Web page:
FTC And Data Breaches: Fandango, Credit Karma Settle Charges.

The site databreaches.net notes in one posting that two companies, Fandango and Credit Karma, have agreed to settle charges with the Federal Trade Commission (FTC).  Both companies were brought to task for misleading consumers – more specifically, for promising to protect customer data when they hadn’t.  Both cases revolved around the use of mobile data encryption (technically, the implementation of Secure Sockets Layer, SSL); however, how they ended up breaching their customers’ trust is a bit different.


Fandango, the company that makes it easy for you to reserve movie tickets via the internet, was accused of “deceptive representations” because its mobile app’s privacy policy promised that “[a client’s] information is securely stored on [the client’s] device and transferred with [the client’s] approval during each transaction.”

As it turns out, the mobile app had a problem: it wasn’t validating SSL certificates.  This is a bad thing because it allows “man-in-the-middle” (MITM) attacks, instances where a user is connecting to the internet via a hotspot provided by a third party.  The third party could be an internet access providing Samaritan…or he could be recording your data as it passes through his equipment, including credit card numbers, passwords, etc.

The FTC made the argument that Fandango should have known better than to release the app in this state, seeing how there are free and cheap solutions that seek out these kinds of vulnerabilities.

Furthermore, Fandango didn’t have an adequate method for receiving vulnerability reports.  Apparently, a security researcher had attempted to contact the company about the security lapse, but his email was flagged due to the use of the word “password” and was logged as a password reset request email, triggering an automated email message for resetting passwords.  So, even if someone wanted to help them out, there was no way to do so.

(I get the feeling that the security researcher must have informed the FTC of the vulnerability, because…how else would the FTC have found out?  The FTC complaint makes it clear that they were the ones that ultimately informed Fandango of the issue.)

Credit Karma

Credit Karma also ran into the same problem as Fandango: SSL certificates were not being validated.  Thankfully, Credit Karma had the appropriate channels for receiving news of this security vulnerability: a user alerted them of said problem.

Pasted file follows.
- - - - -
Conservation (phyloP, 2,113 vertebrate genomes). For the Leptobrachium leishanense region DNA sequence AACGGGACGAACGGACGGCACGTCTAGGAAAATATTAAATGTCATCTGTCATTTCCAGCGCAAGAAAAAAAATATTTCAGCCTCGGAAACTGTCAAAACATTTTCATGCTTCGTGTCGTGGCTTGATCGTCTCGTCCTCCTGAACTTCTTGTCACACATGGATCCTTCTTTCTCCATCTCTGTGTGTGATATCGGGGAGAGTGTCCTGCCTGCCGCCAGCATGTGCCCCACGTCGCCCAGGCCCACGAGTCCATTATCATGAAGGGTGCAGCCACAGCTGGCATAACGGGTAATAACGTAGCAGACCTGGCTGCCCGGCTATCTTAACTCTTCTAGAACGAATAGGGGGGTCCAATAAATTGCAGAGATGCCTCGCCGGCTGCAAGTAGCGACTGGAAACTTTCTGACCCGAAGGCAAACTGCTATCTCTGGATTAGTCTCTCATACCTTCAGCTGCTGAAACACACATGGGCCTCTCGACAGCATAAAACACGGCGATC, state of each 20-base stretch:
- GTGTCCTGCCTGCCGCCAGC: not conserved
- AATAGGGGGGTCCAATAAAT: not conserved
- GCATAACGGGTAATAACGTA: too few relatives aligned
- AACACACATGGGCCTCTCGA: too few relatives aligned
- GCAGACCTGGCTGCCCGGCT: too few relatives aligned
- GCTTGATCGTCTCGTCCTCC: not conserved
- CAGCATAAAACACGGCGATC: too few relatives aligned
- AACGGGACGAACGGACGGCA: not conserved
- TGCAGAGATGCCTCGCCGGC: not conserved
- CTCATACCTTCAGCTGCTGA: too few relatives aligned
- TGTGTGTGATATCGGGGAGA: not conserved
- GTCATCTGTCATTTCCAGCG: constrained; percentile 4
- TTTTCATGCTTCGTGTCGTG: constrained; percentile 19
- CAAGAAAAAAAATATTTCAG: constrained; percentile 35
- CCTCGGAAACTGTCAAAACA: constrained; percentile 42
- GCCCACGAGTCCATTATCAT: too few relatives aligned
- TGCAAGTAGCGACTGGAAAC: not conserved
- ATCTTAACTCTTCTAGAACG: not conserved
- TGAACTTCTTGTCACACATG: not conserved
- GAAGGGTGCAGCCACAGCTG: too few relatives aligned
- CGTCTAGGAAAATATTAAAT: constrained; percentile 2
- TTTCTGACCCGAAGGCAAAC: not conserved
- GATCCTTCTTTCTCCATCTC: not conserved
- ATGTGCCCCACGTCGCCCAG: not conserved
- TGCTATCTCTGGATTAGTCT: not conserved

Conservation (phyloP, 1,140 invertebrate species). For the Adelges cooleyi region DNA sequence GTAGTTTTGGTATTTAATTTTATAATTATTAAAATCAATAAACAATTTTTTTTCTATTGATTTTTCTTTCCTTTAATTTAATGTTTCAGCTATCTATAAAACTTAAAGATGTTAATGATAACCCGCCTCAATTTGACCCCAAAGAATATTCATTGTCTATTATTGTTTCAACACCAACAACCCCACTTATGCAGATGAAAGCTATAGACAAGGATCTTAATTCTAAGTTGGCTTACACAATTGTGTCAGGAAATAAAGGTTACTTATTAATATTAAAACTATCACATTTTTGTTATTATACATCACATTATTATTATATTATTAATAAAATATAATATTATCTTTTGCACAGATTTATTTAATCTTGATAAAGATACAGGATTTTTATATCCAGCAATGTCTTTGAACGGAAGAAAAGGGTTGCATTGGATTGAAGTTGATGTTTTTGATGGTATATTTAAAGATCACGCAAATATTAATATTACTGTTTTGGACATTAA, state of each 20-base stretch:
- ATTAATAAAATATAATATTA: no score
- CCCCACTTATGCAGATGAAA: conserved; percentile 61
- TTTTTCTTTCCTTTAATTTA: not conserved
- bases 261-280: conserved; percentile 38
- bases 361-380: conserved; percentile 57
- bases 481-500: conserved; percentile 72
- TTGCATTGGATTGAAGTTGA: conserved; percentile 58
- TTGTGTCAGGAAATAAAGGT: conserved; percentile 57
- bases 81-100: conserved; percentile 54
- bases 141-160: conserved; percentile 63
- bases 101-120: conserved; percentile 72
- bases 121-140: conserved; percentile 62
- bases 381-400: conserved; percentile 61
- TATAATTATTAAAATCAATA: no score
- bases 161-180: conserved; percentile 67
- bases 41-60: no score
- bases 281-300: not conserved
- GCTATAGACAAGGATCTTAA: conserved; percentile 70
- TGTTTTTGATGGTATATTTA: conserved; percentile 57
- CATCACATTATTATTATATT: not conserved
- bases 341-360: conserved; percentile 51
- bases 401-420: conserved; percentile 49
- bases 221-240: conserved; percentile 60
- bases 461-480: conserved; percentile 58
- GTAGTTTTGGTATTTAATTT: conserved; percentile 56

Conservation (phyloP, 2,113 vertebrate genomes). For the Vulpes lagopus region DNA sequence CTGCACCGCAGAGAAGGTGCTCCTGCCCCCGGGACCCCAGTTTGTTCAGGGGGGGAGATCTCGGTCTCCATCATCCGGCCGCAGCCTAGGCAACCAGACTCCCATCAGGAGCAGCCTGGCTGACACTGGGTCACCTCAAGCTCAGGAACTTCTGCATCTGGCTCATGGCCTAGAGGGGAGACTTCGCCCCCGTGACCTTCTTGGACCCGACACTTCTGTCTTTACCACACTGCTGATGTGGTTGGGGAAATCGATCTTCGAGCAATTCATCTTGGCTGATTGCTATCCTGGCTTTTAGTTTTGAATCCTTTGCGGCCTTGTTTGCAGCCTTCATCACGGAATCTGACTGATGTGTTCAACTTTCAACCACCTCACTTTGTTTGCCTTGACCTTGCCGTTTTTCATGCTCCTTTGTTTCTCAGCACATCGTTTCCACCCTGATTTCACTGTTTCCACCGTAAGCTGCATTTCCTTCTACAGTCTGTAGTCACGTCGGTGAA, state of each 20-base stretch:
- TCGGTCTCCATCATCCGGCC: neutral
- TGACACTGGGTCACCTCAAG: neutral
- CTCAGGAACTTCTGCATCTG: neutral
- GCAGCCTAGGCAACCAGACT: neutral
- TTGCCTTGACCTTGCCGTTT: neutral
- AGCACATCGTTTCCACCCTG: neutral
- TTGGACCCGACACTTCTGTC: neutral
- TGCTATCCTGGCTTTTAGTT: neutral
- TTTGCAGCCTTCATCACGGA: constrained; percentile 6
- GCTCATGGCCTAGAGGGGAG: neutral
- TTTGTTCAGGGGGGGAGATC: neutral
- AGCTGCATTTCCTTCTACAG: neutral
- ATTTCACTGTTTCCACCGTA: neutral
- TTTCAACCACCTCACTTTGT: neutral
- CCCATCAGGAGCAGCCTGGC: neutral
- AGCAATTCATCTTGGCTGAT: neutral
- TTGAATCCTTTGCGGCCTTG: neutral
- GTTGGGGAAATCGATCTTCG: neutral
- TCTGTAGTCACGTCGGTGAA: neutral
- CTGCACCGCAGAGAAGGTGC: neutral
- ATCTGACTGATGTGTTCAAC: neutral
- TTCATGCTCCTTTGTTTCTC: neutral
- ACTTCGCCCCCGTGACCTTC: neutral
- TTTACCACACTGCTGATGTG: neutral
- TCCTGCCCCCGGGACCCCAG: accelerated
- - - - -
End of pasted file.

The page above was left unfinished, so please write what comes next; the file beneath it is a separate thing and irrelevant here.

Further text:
It turns out that this company had outsourced the development of their Apple iOS mobile app, and during the process of building it, had authorized the contractor to,

use code that disabled SSL certificate validation “in testing only,” but failed to ensure this code’s removal from the production version of the application.

When Credit Karma released their Android app, they ran into the same problem again.

One may feel inclined to blame the outside developers.  The thing is, in both instances, “in-house security engineers” looked into the issue and released an update for the app.  In other words, Credit Karma had the manpower to actually test things out (which they probably did, at least for those areas that the company deemed important).

Missing it the first time around, it’s understandable.  But the second time around?  Fool me once, fool me twice….

Then, there is the further issue concerning authentication tokens: the gist of this leg of the story is that a security review by the in-house engineers uncovered it.  Why didn’t they uncover it before?  Possibly because they didn’t have a review prior to the apps’ original release.

What If….?

The two cases raise interesting questions.  First, would both companies have been served by not promising to protect client data?  For example, by not having a privacy policy at all, or having one but not explicitly making promises, such as “we use AES encryption to protect your data,” which is what Credit Karma did.

Second, would Credit Karma have been protected if they didn’t have any in-house software engineers who could have reviewed the code when contacted about the security failings?  After all, it’s not unusual to find an app developer who’s outsourced all of the coding and is the “developer” in name only.

The answer to both is probably “no.”  Even if Credit Karma didn’t have in-house security engineers, ultimately the responsibility rests with them.  The FTC would have gone after Credit Karma regardless and, as is usually the case in such matters, Credit Karma would have the option of going after its outsourced developers.  It’s all about kicking the can down Responsibility Lane.

Indeed, who’s to say they haven’t?  After all, the contractor should have known better, and Credit Karma did only authorize it temporarily for testing purposes only.

As to the first question, it appears that there aren’t any legal requirements at the federal level that mandate the creation of a company privacy policy, but there are fifty states and a handful of US territories out there, and who knows what one might unearth.

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